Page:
[cryptography] an untraceability extension to Bitcoin using a combination of digital commitments, one-way accumulators and zero-knowledge proofs,
iang at iang.org
Fri Apr 12 18:40:36 EDT 2013
Steve Bellovin posted this on another list, hattip to him.
For those following Bitcoin this is news. Matthew Green writes:
For those who just want the TL;DR, here it is:
Zerocoin is a new cryptographic extension to Bitcoin that (if
adopted) would bring true cryptographic anonymity to Bitcoin. It works
at the protocol level and doesn't require new trusted parties or
services. With some engineering, it might (someday) turn Bitcoin into a
completely untraceable, anonymous electronic currency.
Bitcoin is psuedonymous but traceable, which is to say that all
transactions are traceable from identity to identity, but those
identities are psuedonyms, being (hashes of) public keys. This is
pretty weak. In contrast, Chaumian blinding was untraceable but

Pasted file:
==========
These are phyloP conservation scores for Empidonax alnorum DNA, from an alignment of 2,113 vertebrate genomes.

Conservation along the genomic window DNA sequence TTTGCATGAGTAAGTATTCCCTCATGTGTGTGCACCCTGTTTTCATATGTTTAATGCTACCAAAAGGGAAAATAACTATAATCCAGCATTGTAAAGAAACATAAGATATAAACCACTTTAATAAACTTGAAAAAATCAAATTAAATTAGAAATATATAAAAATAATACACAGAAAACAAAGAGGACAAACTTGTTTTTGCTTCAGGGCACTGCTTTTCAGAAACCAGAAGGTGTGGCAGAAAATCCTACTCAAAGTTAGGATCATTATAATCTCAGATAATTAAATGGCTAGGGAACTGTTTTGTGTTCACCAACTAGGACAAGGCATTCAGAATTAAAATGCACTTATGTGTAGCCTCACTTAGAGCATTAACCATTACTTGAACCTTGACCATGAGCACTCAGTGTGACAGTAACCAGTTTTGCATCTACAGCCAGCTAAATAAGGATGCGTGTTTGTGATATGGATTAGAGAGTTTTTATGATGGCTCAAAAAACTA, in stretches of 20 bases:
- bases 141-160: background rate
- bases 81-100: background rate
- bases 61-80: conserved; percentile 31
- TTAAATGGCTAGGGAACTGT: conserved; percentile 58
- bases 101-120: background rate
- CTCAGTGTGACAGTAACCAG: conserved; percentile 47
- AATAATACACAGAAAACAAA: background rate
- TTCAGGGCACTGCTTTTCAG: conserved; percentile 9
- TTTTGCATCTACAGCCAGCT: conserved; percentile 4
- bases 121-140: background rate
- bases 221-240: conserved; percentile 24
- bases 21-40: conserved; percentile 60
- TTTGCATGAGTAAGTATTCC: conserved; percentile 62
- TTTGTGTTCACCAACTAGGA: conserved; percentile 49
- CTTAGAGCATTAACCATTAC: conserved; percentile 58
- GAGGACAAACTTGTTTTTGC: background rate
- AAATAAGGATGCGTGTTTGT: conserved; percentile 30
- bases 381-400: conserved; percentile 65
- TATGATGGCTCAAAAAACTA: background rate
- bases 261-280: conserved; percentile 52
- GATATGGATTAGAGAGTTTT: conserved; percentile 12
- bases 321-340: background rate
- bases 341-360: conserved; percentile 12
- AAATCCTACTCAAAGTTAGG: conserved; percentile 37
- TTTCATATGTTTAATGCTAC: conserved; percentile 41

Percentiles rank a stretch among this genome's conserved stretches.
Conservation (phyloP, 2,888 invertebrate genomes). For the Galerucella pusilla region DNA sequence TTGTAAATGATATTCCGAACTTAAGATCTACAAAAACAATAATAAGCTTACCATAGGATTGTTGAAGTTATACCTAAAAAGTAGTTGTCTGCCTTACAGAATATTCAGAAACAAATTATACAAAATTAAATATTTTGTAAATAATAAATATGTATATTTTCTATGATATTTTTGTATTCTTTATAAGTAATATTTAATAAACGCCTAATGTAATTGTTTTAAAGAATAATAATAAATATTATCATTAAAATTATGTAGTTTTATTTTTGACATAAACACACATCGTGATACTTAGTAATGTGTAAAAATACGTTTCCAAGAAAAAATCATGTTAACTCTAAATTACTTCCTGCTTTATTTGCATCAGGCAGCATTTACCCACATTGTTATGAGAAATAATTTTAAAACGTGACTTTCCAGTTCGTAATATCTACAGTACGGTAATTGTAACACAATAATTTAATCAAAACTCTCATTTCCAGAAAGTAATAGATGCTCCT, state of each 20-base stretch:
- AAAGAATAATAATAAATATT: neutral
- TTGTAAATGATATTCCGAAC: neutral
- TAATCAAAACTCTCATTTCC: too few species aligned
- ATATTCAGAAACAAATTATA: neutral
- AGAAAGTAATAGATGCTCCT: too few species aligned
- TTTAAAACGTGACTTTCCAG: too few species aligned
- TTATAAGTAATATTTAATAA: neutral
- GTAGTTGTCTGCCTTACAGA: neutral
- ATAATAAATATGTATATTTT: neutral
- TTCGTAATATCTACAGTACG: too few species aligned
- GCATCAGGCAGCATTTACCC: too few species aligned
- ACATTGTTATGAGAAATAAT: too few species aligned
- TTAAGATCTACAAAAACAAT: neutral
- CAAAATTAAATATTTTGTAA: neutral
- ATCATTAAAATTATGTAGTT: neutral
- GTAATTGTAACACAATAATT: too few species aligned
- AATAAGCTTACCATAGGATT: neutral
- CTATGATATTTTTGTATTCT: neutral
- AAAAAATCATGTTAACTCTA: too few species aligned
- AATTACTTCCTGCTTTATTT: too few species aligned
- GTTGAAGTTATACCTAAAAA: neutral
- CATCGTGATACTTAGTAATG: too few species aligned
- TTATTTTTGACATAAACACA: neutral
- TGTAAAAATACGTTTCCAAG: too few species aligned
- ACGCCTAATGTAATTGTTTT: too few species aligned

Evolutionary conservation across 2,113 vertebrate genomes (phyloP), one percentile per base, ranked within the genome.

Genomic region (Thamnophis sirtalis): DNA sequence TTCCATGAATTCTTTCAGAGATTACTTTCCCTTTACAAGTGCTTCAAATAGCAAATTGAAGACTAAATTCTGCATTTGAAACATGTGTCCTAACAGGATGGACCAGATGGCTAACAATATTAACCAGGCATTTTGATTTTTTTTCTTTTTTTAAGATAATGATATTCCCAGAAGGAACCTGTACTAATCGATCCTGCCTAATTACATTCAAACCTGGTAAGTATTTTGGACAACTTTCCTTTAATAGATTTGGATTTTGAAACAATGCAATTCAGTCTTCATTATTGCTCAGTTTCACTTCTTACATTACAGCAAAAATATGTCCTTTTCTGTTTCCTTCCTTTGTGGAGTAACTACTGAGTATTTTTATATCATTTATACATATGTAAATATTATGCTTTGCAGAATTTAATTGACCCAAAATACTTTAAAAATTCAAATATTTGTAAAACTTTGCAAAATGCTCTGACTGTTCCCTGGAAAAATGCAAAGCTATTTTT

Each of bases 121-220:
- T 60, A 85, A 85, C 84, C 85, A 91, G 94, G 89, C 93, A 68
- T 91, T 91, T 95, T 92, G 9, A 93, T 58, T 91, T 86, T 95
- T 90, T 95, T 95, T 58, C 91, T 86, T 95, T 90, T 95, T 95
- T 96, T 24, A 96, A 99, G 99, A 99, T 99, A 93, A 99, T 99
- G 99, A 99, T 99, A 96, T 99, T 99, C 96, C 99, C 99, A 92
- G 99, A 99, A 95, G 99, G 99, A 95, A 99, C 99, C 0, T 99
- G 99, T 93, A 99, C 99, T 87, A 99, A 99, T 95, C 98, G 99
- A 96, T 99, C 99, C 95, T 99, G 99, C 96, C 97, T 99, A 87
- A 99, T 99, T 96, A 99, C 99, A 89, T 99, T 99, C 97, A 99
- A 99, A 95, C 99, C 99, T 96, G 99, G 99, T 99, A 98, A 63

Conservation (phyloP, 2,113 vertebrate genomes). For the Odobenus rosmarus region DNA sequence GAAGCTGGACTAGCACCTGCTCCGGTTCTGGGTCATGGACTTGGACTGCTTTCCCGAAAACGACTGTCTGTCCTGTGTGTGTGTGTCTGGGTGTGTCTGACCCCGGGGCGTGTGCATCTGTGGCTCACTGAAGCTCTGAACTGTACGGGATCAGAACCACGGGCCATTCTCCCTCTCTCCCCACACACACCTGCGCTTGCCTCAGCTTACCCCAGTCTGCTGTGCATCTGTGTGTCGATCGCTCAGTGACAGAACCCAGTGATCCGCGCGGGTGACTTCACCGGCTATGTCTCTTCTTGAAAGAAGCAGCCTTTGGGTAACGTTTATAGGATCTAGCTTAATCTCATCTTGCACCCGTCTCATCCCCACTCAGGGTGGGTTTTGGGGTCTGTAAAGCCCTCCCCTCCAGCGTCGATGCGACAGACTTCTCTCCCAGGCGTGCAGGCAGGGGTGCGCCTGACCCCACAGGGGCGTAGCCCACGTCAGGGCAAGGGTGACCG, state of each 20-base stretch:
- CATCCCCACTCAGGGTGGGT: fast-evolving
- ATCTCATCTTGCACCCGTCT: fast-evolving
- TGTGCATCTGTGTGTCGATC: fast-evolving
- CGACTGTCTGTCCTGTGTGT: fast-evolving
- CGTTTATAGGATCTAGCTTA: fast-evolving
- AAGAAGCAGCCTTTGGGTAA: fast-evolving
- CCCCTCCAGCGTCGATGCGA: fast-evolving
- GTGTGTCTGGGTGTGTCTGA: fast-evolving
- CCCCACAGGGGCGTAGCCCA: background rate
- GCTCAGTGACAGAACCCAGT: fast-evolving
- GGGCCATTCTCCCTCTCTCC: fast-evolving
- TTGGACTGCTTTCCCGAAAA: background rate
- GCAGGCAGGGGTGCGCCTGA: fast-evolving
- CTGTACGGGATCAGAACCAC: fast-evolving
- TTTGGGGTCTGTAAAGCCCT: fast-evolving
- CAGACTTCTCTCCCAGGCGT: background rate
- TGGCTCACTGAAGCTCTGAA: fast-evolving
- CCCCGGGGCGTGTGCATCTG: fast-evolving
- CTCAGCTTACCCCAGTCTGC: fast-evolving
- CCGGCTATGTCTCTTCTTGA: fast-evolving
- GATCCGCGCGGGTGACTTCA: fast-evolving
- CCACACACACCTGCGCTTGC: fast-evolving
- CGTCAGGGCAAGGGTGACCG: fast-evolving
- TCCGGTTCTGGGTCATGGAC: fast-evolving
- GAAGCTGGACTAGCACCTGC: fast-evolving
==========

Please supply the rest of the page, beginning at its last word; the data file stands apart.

typically identified according to an issuer's regime. Because Chaumian
mathematics required a mint, this devolved to trusted/identified, so
again not as strong as some hoped.
Bitcoin fixed this 'flaw' by decorporating the mint into an algorithm.
This suggests a new axis of distributed. But Bitcoin lost the
untraceability in the process, thus rendering it a rather ridiculous
attempt at privacy, as the entire graph was on display. Bitcoin is more
or less worse at privacy than Chaumian cash ever was.
The holy grail in Chaumian times was untraceable & unidentifiable, to
which Bitcoin added distributed. This paper by Miers, Garman, Green &
Rubin suggests untraceable & psuedonymous & distributed is possible:
(I haven't as yet read the paper so there may be killer details in there.)
More information about the cryptography